A power boost makes the Seat Leon Cupra 300 faster than ever, but it’s more of a GT than a hot hatch
What is it?
We may live in an age where environmental responsibility, safety and connectivity are all important for any manufacturer, but the Seat Leon Cupra 300 is the latest hot hatch to get involved in a good old-fashioned power war.
Sure, the likes of the Mercedes-AMG A45 and Audi RS3 are knocking on the door of 400bhp, but those are stretching the limit of what a hot hatch is. If we look at more affordable pocket rockets, then a figure of 300 ponies is starting to become the new target for Focus-sized front-drivers.
So with the Volkswagen Golf R now gaining another 10bhp, there’s room in the Volkswagen Group hierarchy for a quicker Cupra. It now has a round 300 metric horsepower, or 296 Great British horsepower. Torque is also up by 22Ib ft to 280 and is channelled through a six-speed manual or a dual-clutch automatic gearbox.
You also get an electronically controlled limited slip diff, adjustable dampers and a lightly revised interior and exterior. While a four-wheel drive variant of the estate is optional for the first time, we’re looking at the regular three-door with a manual ‘box.
What’s it like?
Despite an abundance of firepower under the bonnet and 19in alloys filling the wheel arches, the Cupra is pretty understated. Yes, you get more aggressive-looking bumpers and twin exhausts, but there are no wild wings, huge vents or other boy racer favourites. As with the old Cupra 290, to the uninitiated it could be any other Leon hatch.
That softly, softly approach extends to the driving experience. Considering the skinniness of the tyres’ sidewalls and the performance-tweaked suspension, the Cupra is surprisingly compliant when the dampers are left in Comfort mode. Yes, you do feel rough roads and expansion joints, but you’re never jostled around too much.
With an engine that happily pulls quietly from very low revs, it’s actually quite a relaxing mode of transportation, right up until you decide to give it some welly. On a smooth dry road, the Cupra accelerates ferociously, pushing you against the back of your seat and sending the speedo needle soaring. Change up a gear and you’ll find a quick and unobstructive shift.
You do get the feeling that maybe there’s a bit too much power for the chassis, though. Leave the traction control on and it’ll stick its oar in all too readily. Turn it off and you’ll still get the odd flash as the Cupra wheelspins through first gear and into second.
Throw in a bump in the road and things get even worse. Under hard acceleration, there’s a bang and a jolt through the front suspension as if some of the bushes are made of Dairylea (other soft cheeses are available). Given that unruliness, we were surprised to find very little in the way of torque steer.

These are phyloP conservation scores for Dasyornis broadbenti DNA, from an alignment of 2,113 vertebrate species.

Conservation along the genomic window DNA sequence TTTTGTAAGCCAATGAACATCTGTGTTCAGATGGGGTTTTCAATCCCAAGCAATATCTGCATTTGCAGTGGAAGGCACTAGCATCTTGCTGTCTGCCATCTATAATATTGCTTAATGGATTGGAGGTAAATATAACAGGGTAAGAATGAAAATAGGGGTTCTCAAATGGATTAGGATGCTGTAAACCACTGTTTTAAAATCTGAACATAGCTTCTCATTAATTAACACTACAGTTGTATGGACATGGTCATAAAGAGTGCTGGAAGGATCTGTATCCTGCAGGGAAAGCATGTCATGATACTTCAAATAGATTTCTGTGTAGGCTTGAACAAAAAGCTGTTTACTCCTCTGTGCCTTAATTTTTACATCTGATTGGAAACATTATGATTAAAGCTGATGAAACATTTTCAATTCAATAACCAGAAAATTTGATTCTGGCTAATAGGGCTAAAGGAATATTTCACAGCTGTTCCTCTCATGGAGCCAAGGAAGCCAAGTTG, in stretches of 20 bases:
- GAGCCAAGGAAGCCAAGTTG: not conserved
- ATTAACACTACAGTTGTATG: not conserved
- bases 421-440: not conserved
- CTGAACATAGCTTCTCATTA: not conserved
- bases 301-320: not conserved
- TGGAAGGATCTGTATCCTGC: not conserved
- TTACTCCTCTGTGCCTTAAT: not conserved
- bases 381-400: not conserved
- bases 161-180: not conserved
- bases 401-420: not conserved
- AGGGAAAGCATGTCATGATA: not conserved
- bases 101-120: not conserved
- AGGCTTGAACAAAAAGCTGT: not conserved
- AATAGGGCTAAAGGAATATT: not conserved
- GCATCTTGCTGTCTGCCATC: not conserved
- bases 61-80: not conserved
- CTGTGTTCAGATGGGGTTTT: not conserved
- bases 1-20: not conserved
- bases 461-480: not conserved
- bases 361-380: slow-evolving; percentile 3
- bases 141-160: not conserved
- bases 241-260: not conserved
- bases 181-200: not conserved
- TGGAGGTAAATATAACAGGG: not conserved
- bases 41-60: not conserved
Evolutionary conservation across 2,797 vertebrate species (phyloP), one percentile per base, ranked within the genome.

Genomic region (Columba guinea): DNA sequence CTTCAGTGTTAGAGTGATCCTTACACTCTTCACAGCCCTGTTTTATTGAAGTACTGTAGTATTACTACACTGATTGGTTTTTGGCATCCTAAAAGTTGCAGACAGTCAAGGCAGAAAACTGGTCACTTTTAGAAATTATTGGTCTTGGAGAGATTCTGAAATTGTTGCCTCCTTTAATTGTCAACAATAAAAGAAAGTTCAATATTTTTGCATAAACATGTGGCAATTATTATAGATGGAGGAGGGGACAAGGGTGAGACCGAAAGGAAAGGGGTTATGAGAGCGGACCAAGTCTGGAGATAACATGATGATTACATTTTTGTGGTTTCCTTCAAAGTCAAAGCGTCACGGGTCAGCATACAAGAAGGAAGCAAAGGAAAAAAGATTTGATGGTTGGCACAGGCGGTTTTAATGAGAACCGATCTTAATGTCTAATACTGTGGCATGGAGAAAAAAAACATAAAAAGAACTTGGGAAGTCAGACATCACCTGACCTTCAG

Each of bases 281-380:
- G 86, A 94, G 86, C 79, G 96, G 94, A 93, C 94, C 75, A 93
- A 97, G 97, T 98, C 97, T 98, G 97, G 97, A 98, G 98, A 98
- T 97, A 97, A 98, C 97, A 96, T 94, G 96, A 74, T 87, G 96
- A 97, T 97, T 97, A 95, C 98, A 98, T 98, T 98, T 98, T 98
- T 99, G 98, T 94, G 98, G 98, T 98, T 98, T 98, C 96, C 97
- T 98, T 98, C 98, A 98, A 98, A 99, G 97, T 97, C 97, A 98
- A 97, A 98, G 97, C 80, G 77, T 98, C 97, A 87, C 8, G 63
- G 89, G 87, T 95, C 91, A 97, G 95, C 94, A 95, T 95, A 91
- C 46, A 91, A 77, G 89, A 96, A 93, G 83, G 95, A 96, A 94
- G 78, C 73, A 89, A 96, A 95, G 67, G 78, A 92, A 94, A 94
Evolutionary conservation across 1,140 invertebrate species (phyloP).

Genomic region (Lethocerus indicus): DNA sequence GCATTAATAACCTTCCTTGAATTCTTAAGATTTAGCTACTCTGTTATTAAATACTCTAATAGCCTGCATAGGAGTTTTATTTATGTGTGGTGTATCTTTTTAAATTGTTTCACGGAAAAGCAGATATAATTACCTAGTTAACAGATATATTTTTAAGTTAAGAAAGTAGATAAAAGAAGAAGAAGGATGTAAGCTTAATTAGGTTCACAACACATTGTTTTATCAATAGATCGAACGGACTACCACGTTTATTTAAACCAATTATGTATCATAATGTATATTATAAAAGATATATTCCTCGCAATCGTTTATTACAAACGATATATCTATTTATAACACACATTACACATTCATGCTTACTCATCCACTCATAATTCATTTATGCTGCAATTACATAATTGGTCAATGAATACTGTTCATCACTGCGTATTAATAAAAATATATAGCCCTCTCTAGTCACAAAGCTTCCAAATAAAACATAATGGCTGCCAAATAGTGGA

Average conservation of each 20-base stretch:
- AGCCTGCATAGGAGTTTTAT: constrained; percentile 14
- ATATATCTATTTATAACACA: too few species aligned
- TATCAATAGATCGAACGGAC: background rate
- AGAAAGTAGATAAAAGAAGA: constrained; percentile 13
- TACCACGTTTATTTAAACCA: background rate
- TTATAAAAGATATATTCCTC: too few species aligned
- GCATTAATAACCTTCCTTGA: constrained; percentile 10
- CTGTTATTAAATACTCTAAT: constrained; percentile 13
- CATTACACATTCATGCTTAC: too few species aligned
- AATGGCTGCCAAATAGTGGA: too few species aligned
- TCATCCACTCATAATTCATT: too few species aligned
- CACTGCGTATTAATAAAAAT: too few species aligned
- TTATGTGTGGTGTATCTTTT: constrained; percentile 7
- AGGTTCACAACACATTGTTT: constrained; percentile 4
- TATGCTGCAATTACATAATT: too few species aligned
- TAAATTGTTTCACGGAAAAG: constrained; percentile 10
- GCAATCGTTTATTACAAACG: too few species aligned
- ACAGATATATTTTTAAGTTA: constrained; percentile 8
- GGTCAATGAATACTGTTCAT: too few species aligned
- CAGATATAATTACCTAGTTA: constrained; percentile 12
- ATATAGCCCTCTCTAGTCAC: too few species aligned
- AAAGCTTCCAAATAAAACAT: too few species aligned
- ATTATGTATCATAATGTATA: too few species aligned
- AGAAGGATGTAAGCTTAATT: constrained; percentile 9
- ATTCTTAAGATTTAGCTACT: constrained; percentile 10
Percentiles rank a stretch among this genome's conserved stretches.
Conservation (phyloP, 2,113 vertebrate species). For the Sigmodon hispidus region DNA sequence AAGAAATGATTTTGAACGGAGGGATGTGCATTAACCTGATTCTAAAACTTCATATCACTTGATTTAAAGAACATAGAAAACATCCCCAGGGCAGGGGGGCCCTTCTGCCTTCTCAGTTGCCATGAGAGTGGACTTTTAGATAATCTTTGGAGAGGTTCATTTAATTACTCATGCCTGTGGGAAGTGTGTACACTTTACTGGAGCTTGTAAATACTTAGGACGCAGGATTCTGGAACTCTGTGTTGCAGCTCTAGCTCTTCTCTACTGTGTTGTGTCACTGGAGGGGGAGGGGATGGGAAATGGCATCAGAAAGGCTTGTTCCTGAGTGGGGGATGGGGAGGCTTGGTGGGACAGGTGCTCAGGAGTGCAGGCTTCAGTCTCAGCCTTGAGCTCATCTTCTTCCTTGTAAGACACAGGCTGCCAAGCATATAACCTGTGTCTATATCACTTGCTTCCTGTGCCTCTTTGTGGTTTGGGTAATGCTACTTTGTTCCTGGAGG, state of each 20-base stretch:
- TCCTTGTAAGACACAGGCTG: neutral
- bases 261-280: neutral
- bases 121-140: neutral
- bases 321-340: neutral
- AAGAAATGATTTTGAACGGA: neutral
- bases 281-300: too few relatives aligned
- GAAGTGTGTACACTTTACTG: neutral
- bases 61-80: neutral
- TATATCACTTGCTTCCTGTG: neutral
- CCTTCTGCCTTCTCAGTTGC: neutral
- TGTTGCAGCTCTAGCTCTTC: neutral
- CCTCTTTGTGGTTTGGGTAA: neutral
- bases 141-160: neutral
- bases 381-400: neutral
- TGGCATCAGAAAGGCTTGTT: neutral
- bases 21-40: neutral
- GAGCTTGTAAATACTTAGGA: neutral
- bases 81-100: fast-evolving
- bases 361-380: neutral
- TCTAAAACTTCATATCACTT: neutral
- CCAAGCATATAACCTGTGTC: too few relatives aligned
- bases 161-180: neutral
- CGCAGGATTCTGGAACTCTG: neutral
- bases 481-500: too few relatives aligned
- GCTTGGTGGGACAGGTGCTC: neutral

That’s probably because the slippy differential is a particularly weak one. Unlike the hottest of Renault Mégane Renaultsports or the Honda Civic Type R, which will pull you around a corner under power, the Cupra almost seems to rely on electronic interventions as much as the locking of the differential.
So, what about the handling? The first thing you’ll notice is the standard fit Progressive steering system that ramps up the ratio as you wind on lock. It’s certainly a real boon when you’re negotiating a multi-storey car park, but it does rob the steering of feel.
Get past that and you’ll soon find out that the Cupra has tonnes of grip. What it doesn’t have is the kind of delicious adjustability that marks out the very best hot hatches. Overspeed in a corner and you will understeer.
We also found that while you can ramp up the firmness of the adaptive dampers, they work best in Comfort mode on anything other than the smoothest of surfaces. Try Sport or Cupra mode on a B-road and it feels like you’ll pogo into the nearest ditch.
As for the interior, there’s a new larger touchscreen and a wireless phone charging area, but no real improvement in the overall ambiance. Everything is black or dark grey, there’s some truly awful carbonfibre-patterned fabric and some flimsy plastic that isn’t all that well hidden. Considering how a Golf R is barely any more expensive, you’d hope for better.
Should I buy one?
We suspect that there are plenty of people out there who like the idea of a hot hatch, but don’t want anything too uncomfortable or brash. For those people, the Cupra could be worth considering thanks to its good cruising manners coupled to a real powerhouse of an engine.
If you think a hot hatch should be fun above all else, then look elsewhere. The problem with the Cupra is that it only ever feels competent rather than downright exciting, and it isn’t actually all that cheap. At this price point, we’d be very tempted by the Golf R if you’re after the ultimate all-rounder or the Ford Focus RS if you want a real adrenaline pump.
2017 Seat Leon SC Cupra 300
Location West Sussex; On sale Now; Price £30,155; Engine 4 cyls inline, 1984cc, turbocharged, petrol; Power 296bhp at 5500-6200rpm; Torque 258lb ft at 1800-5500; Kerb weight 1395kg; Gearbox 6-spd manual; 0-62mph 5.9sec; Top speed 155mph; Economy 40.9mpg (combined); CO2/tax band 158g/km, 28%; Rivals VW Golf R, Ford Focus RS